Jeff Antoniuk

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Jeff Antoniuk

Internationally respected Jazz saxophonist and composer Jeff Antoniuk has received numerous awards and commissions, appeared on many albums and toured extensively. Currently based in the Washington, DC area, he is a solid contributor to many activities in the nation’s most cherished cultural institutions such as the Smithsonian Institution, the Kennedy Center and Washington Performing Arts Society. He draws many jazz artists to the region to perform and teach at his side.

Jeff Antoniuk credits

In the US, Jeff Antoniuk has performed and recorded with diverse hit makers such as Ray Charles, Natalie Cole, Bobby McFerrin, Freddie Hubbard, Marcus Miller and Najee. He has collaborated with fellow saxophonist Jeff Coffin, guitarists Steve Herberman and Steve Rochiniski, percussionists Sherrie Maricle and Joe McCarthy, bassists Jimmy Haslip and Gary Grainger, and pianists Helen Sung and Zaccai Curtis.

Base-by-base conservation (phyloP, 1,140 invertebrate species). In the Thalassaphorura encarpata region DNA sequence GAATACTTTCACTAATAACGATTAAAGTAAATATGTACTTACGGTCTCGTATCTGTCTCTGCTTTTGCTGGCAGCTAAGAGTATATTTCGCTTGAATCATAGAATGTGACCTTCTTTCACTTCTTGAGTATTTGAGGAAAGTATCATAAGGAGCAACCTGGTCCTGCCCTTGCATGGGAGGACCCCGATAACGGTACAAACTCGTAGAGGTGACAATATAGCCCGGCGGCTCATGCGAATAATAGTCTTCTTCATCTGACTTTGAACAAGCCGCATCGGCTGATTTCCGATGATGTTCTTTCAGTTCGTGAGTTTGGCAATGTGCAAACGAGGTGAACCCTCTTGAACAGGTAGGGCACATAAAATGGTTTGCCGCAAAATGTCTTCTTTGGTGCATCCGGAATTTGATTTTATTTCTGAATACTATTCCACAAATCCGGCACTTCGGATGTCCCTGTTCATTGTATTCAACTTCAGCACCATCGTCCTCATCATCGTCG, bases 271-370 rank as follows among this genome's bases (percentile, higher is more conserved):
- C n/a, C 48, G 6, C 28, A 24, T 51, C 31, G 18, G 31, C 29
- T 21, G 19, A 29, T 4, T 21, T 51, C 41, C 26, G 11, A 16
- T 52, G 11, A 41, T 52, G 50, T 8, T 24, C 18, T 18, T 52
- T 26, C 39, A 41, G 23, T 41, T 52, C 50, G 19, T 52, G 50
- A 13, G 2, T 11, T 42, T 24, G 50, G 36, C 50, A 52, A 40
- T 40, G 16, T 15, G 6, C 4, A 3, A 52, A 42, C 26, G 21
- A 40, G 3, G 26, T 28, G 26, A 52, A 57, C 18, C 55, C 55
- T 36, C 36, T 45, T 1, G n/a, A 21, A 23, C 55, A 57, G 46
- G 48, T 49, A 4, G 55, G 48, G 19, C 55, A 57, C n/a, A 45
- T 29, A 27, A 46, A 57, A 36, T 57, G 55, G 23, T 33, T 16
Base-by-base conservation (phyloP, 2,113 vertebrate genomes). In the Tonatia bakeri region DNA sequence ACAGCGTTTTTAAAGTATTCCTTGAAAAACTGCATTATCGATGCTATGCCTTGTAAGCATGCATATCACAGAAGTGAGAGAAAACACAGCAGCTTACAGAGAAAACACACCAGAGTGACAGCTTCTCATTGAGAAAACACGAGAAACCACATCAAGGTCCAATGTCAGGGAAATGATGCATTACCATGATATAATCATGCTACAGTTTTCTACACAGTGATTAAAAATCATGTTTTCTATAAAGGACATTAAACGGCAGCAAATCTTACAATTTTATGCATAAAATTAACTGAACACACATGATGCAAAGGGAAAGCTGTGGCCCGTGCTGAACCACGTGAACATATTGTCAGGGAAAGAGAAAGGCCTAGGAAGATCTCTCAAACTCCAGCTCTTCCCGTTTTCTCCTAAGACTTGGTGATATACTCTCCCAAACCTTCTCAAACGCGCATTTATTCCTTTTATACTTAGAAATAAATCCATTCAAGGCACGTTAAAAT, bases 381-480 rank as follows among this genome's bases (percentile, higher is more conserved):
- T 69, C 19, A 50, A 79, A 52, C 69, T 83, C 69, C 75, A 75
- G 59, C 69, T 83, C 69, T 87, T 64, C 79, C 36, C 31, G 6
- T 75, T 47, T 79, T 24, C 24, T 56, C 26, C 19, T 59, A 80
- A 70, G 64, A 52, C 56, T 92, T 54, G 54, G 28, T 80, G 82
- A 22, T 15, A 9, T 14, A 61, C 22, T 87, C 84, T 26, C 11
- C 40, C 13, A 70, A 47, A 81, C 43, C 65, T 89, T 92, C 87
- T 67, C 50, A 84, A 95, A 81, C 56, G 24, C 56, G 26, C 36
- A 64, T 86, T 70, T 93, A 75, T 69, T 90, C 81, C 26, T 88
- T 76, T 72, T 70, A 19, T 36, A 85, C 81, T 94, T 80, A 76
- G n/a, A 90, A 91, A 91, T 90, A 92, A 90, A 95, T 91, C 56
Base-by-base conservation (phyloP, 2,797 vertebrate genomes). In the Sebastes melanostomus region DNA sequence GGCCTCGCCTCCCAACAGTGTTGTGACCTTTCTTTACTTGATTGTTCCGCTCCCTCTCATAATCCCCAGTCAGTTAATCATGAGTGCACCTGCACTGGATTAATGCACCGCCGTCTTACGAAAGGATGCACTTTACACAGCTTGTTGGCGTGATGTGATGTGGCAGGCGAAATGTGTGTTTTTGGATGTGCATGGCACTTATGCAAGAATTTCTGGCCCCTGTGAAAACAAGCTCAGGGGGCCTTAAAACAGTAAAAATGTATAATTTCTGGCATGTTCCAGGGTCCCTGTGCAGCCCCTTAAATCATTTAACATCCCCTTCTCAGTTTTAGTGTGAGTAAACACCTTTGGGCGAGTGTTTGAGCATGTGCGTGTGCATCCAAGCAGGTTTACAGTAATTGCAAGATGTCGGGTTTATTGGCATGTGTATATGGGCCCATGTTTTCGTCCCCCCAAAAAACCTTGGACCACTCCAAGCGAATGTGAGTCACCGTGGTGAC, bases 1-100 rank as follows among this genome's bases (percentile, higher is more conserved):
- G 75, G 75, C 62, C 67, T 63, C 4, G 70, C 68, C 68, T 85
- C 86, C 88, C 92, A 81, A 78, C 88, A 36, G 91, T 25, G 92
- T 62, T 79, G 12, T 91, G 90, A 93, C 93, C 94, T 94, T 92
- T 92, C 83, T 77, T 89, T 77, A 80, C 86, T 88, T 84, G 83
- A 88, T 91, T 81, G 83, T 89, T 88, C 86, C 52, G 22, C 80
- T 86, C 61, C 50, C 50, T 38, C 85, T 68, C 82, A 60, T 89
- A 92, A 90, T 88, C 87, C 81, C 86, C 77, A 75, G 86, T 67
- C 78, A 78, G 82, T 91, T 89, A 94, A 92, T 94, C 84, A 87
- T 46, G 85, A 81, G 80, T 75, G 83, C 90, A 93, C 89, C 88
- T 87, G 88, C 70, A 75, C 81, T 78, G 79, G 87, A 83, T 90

Jeff Antoniuk has worked with Canadian greats such as PJ Perry, Senator Tommy Banks, big band leader Rob McConnell, the iconic David Foster and trumpet sensation Ingrid Jensen.

His concerts and recordings with the Unified Jazz Ensemble, the Jazz Update and other ensembles have been consistently well received by critics.

Jeff Antoniuk was born in Edmonton, Canada in 1965, to a large Ukrainian family. They lived in Benin City, Nigeria for a time and the colorful sights and sounds of that experience have never left him. He began his musical education there, studying classical piano. Back in Canada in his teens, he took up the saxophone relishing any opportunity to play.

Jeff Antoniuk degree